But the company does plan on lifting the limitation once it has enough satellites in orbit. “Mobility options—including moving your Starlink to different service addresses (or places that don’t even have addresses!)—is coming once we are able to increase our coverage by launching more satellites and rolling out new software,” the company said in a November Reddit AMA.
As for cars, the company is seeking FCC clearance to start bringing the Starlink dish technology to moving vehicles, including boats and aircraft.
Are There Any Data Caps?
Nope. At least not yet. “So we really don’t want to implement restrictive data caps like people have encountered with satellite internet in the past,” the company said in that AMA. “Right now we’re still trying to figure a lot of stuff out—we might have to do something in the future to prevent abuse and just ensure that everyone else gets quality service.”
This Sounds Too Good to Be True. Will Starlink Change Once Customers Are Locked In?
A reader sent me an email with this very worry. In response, I couldn’t help but think of this quote: “You either die a hero, or you live long enough to see yourself become the villain.”
It would be ironic if decades from now people are complaining about SpaceX imposing data caps or charging too much for service. But for now, subscribers hail Starlink as a game-changer the rural internet market desperately needs. Starlink is also bound to face some competition in the coming years from Amazon and other satellite internet providers ready to invest in the technology. One day, consumers may have multiple fast satellite internet system options.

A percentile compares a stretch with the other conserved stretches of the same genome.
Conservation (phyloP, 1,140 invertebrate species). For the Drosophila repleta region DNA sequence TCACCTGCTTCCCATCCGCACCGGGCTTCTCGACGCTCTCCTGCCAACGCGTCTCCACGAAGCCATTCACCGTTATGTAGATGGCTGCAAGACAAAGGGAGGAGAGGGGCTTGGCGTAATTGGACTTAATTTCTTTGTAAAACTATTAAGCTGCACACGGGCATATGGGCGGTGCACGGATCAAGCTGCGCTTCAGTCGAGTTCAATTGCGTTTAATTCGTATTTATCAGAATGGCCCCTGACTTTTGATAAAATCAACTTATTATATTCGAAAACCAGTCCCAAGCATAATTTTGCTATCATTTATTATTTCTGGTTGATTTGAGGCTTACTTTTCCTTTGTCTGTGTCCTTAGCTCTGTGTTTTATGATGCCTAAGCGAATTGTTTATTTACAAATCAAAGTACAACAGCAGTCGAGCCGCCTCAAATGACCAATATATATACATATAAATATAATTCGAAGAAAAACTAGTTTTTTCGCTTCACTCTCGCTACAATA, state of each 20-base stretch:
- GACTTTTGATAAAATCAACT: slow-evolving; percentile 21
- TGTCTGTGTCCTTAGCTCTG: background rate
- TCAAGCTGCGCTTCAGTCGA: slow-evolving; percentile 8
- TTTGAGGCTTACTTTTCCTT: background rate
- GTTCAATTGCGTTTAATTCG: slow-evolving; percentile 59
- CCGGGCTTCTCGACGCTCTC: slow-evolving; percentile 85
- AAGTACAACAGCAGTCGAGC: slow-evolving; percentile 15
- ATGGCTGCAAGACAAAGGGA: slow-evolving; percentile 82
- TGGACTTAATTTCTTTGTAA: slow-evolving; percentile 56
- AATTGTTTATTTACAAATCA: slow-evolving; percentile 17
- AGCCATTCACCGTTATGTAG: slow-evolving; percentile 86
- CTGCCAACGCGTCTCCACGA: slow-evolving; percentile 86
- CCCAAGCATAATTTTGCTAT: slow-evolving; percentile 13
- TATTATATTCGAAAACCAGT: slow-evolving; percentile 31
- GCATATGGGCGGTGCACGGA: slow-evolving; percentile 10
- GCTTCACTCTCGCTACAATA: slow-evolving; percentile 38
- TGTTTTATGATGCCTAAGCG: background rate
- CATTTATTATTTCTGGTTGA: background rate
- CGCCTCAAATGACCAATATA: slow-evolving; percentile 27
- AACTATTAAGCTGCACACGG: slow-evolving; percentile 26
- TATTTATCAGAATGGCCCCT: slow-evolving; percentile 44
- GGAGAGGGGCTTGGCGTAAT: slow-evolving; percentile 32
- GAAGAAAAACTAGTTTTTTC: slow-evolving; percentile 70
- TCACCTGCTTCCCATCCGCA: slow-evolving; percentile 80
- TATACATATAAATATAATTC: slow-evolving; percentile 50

Where Can I Learn More About Starlink?
SpaceX has almost never replied to our questions about Starlink. Elon Musk also has a contentious relationship with the media. So to cover Starlink, we’ve had to largely rely on Musk’s Twitter feed, the YouTube videos SpaceX uploads about Starlink launches, and the filings the company regularly makes to the FCC.
One great, non-official resource is the Reddit community for Starlink. Here, you can find actual users of Starlink, who often post about their experiences with the service, and answer questions. The Reddit page also contains its own community-driven FAQ about Starlink, which is chock full of details.
Have You Reviewed Starlink?
Unfortunately, no. But we’re hoping to get access one day.
Disclosure: Ookla is owned by PCMag parent company, Ziff Davis.